I'll leave it to arrogant, faceless, pricks, sitting smugly behind the safety of their keyboard, to call out the tools, the dumb, and the confused and naive. I will assure you of one thing, Gilbert. Were you standing in front of me right now, we wouldn't be talking. Have a nice evening.
     
  6. ToThePoint

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    Re: Another Case of Flying in "Their" Airspace

    +1
    Hallelujah DB.
    BTW just finished painting the bird in black. Its baking in the oven now.
     
  7. Dirty Bird

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    Re: Another Case of Flying in "Their" Airspace

    Make sure to post some pics when you get her finished! ;)
     
  8. locoworks

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    it's a complicated issue. will drones ever have PCAS built in? and will a system be put in place so the drone flyer can find out if an air space restriction is in force before flying into the zone? when the real loons start filming live crash scenes with bits of people being pulled from wreckage and streaming it live or selling it on to the media for big bucks the poop will hit the fan big time and serious restrictions will be bought in for the sake of decency and safety, drones could be a target pratice exercise for armed officers, or marbe they just use a wifi scrambler with a few hundred feet range or even a scrambler for the flight controls so any drone that got too close lost control and crashed, or maybe the RTH would kick in and send it back to you??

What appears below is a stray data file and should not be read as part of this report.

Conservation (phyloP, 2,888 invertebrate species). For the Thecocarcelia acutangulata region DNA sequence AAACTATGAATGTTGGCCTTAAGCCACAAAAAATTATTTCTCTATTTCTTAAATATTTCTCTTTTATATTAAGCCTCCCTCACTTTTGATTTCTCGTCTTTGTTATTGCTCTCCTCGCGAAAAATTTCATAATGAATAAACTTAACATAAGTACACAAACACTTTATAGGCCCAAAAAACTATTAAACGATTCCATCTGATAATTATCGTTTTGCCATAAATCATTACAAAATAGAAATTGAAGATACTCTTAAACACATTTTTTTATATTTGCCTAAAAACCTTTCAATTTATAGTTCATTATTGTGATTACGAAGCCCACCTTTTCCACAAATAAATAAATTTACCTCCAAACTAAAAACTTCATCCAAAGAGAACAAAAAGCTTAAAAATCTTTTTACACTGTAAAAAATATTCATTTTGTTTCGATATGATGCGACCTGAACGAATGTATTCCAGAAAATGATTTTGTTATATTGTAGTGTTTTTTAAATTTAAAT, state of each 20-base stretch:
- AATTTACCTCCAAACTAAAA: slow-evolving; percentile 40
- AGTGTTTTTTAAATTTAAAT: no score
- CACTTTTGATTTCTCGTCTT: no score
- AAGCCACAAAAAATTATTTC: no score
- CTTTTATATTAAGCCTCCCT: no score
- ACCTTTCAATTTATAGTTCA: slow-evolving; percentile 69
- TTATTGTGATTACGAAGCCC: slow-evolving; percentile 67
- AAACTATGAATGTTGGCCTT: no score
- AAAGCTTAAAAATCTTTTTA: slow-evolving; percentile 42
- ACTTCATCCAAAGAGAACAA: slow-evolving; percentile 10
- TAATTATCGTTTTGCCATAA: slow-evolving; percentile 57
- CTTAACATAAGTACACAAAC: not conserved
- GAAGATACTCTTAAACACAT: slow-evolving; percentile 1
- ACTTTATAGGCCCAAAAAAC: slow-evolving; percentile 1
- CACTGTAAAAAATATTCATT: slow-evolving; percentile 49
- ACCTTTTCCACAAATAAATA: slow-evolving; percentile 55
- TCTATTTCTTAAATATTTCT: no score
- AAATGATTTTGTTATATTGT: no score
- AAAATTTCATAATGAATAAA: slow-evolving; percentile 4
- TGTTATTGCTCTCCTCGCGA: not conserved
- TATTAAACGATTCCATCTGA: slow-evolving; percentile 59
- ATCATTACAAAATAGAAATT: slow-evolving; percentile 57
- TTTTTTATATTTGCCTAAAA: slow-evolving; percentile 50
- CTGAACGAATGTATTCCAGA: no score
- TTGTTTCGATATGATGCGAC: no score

9. Dirty Bird

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    Legitimate safety concerns I can agree with, NOT protecting us from the truth...disturbing or not.
     
  10. DKDarkness

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    Well, localized SMS services are used in cases of disaster and chemical spills around the world. It wouldn't be that hard to issue a localized SMS message stating: "This is now a restricted non-flying area until further notice". Is such technology used in these instances, or is it up to the individual OP to read the air traffic control's mind?
     
  11. slothead

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    I suspect that the FAA's requirement of commercial/professional certification may partly be driven by the knowledge of how to access temporary flight restrictions. Had the operator known how to learn of any temporary flight restrictions, he probably would not have entered that airspace (my supposition of course). It would make sense for the FAA to publicize how to determine flight restrictions. Right now all we have is (potentially old) charts and the software built into the Phantom's operating system.
     
  12. DKDarkness

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    All I found was this: http://tfr.faa.gov/tfr_map_ims/html/index.html
    And this note at the bottom of the page: For the Latest Information Call Your Local Flight Service Station at 1-800-WX-BRIEF
    So now every phantom pilot in the US is going to call "1-800-WX-BRIEF" before take-off, right? :)
     
  13. Dirty Bird

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    This is something easily abused by government and those in positions of authority. Not referring only to flying restrictions. Recently the Secret Service (ironically the "SS") has been restricting many freedoms. Like preventing protesters from appearing along a presidential route, or where they might show in the recorded footage even though they are well beyond an reasonable safety limits or pose any risk. Government power & authority should be curtailed & combated at every juncture, because they WILL abuse that power. Those familiar with what the NSA is up to, blessed by our "government" courts, will know exactly what I mean.